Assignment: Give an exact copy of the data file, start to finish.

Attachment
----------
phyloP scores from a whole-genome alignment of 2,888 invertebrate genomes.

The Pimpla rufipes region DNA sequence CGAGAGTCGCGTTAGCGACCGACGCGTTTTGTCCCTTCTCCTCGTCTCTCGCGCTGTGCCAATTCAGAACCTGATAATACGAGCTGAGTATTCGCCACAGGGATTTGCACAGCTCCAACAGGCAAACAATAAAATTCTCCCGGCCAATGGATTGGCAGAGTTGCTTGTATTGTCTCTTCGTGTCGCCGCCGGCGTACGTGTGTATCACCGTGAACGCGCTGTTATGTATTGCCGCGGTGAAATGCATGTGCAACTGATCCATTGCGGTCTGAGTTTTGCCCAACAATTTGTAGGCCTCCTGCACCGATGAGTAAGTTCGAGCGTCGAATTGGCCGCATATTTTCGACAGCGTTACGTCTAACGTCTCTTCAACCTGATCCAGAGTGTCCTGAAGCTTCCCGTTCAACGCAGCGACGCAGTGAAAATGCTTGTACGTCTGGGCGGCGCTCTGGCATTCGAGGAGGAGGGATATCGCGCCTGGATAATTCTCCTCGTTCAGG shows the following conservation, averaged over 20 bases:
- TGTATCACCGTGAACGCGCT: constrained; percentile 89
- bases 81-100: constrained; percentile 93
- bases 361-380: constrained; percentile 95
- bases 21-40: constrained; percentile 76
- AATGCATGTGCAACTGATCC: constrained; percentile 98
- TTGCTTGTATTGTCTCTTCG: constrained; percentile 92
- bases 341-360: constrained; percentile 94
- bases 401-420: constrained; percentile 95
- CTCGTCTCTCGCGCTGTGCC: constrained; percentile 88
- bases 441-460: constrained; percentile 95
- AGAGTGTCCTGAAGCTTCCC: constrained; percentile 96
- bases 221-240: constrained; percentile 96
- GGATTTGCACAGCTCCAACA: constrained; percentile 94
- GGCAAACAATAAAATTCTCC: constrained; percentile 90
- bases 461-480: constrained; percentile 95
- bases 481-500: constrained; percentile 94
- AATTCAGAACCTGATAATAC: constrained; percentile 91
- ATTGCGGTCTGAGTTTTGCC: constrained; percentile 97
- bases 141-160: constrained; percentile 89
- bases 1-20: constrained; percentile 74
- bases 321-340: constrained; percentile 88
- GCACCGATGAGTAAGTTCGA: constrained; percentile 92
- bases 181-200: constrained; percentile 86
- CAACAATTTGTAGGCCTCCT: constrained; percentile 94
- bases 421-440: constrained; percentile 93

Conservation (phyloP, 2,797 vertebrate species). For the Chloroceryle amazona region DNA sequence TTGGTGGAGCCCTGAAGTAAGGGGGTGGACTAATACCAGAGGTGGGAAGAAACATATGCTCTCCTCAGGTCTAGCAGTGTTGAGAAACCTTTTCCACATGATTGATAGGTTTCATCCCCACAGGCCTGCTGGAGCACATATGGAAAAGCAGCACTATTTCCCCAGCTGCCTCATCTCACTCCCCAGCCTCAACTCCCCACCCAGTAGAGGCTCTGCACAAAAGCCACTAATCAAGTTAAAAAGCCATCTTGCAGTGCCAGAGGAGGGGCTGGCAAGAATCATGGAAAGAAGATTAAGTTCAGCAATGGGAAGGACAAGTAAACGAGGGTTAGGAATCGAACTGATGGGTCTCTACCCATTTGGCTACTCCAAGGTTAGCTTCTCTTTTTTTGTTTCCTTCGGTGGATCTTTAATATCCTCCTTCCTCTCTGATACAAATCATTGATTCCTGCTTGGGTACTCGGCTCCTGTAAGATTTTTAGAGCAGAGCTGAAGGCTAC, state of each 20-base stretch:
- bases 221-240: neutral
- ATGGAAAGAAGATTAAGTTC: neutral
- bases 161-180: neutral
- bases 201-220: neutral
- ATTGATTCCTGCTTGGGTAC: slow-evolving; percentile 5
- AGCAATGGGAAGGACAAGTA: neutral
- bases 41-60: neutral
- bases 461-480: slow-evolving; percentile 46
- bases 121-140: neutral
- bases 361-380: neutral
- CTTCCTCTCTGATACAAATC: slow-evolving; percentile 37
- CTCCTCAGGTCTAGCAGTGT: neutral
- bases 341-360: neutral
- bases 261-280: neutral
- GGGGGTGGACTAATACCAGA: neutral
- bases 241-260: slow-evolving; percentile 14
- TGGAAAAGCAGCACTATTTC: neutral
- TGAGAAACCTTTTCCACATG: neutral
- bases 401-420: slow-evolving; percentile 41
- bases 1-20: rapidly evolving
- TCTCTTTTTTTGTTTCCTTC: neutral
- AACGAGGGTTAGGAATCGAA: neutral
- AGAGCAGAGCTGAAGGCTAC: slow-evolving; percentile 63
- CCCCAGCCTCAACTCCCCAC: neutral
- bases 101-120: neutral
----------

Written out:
phyloP scores from a whole-genome alignment of 2,888 invertebrate genomes.

The Pimpla rufipes region DNA sequence CGAGAGTCGCGTTAGCGACCGACGCGTTTTGTCCCTTCTCCTCGTCTCTCGCGCTGTGCCAATTCAGAACCTGATAATACGAGCTGAGTATTCGCCACAGGGATTTGCACAGCTCCAACAGGCAAACAATAAAATTCTCCCGGCCAATGGATTGGCAGAGTTGCTTGTATTGTCTCTTCGTGTCGCCGCCGGCGTACGTGTGTATCACCGTGAACGCGCTGTTATGTATTGCCGCGGTGAAATGCATGTGCAACTGATCCATTGCGGTCTGAGTTTTGCCCAACAATTTGTAGGCCTCCTGCACCGATGAGTAAGTTCGAGCGTCGAATTGGCCGCATATTTTCGACAGCGTTACGTCTAACGTCTCTTCAACCTGATCCAGAGTGTCCTGAAGCTTCCCGTTCAACGCAGCGACGCAGTGAAAATGCTTGTACGTCTGGGCGGCGCTCTGGCATTCGAGGAGGAGGGATATCGCGCCTGGATAATTCTCCTCGTTCAGG shows the following conservation, averaged over 20 bases:
- TGTATCACCGTGAACGCGCT: constrained; percentile 89
- bases 81-100: constrained; percentile 93
- bases 361-380: constrained; percentile 95
- bases 21-40: constrained; percentile 76
- AATGCATGTGCAACTGATCC: constrained; percentile 98
- TTGCTTGTATTGTCTCTTCG: constrained; percentile 92
- bases 341-360: constrained; percentile 94
- bases 401-420: constrained; percentile 95
- CTCGTCTCTCGCGCTGTGCC: constrained; percentile 88
- bases 441-460: constrained; percentile 95
- AGAGTGTCCTGAAGCTTCCC: constrained; percentile 96
- bases 221-240: constrained; percentile 96
- GGATTTGCACAGCTCCAACA: constrained; percentile 94
- GGCAAACAATAAAATTCTCC: constrained; percentile 90
- bases 461-480: constrained; percentile 95
- bases 481-500: constrained; percentile 94
- AATTCAGAACCTGATAATAC: constrained; percentile 91
- ATTGCGGTCTGAGTTTTGCC: constrained; percentile 97
- bases 141-160: constrained; percentile 89
- bases 1-20: constrained; percentile 74
- bases 321-340: constrained; percentile 88
- GCACCGATGAGTAAGTTCGA: constrained; percentile 92
- bases 181-200: constrained; percentile 86
- CAACAATTTGTAGGCCTCCT: constrained; percentile 94
- bases 421-440: constrained; percentile 93

Conservation (phyloP, 2,797 vertebrate species). For the Chloroceryle amazona region DNA sequence TTGGTGGAGCCCTGAAGTAAGGGGGTGGACTAATACCAGAGGTGGGAAGAAACATATGCTCTCCTCAGGTCTAGCAGTGTTGAGAAACCTTTTCCACATGATTGATAGGTTTCATCCCCACAGGCCTGCTGGAGCACATATGGAAAAGCAGCACTATTTCCCCAGCTGCCTCATCTCACTCCCCAGCCTCAACTCCCCACCCAGTAGAGGCTCTGCACAAAAGCCACTAATCAAGTTAAAAAGCCATCTTGCAGTGCCAGAGGAGGGGCTGGCAAGAATCATGGAAAGAAGATTAAGTTCAGCAATGGGAAGGACAAGTAAACGAGGGTTAGGAATCGAACTGATGGGTCTCTACCCATTTGGCTACTCCAAGGTTAGCTTCTCTTTTTTTGTTTCCTTCGGTGGATCTTTAATATCCTCCTTCCTCTCTGATACAAATCATTGATTCCTGCTTGGGTACTCGGCTCCTGTAAGATTTTTAGAGCAGAGCTGAAGGCTAC, state of each 20-base stretch:
- bases 221-240: neutral
- ATGGAAAGAAGATTAAGTTC: neutral
- bases 161-180: neutral
- bases 201-220: neutral
- ATTGATTCCTGCTTGGGTAC: slow-evolving; percentile 5
- AGCAATGGGAAGGACAAGTA: neutral
- bases 41-60: neutral
- bases 461-480: slow-evolving; percentile 46
- bases 121-140: neutral
- bases 361-380: neutral
- CTTCCTCTCTGATACAAATC: slow-evolving; percentile 37
- CTCCTCAGGTCTAGCAGTGT: neutral
- bases 341-360: neutral
- bases 261-280: neutral
- GGGGGTGGACTAATACCAGA: neutral
- bases 241-260: slow-evolving; percentile 14
- TGGAAAAGCAGCACTATTTC: neutral
- TGAGAAACCTTTTCCACATG: neutral
- bases 401-420: slow-evolving; percentile 41
- bases 1-20: rapidly evolving
- TCTCTTTTTTTGTTTCCTTC: neutral
- AACGAGGGTTAGGAATCGAA: neutral
- AGAGCAGAGCTGAAGGCTAC: slow-evolving; percentile 63
- CCCCAGCCTCAACTCCCCAC: neutral
- bases 101-120: neutral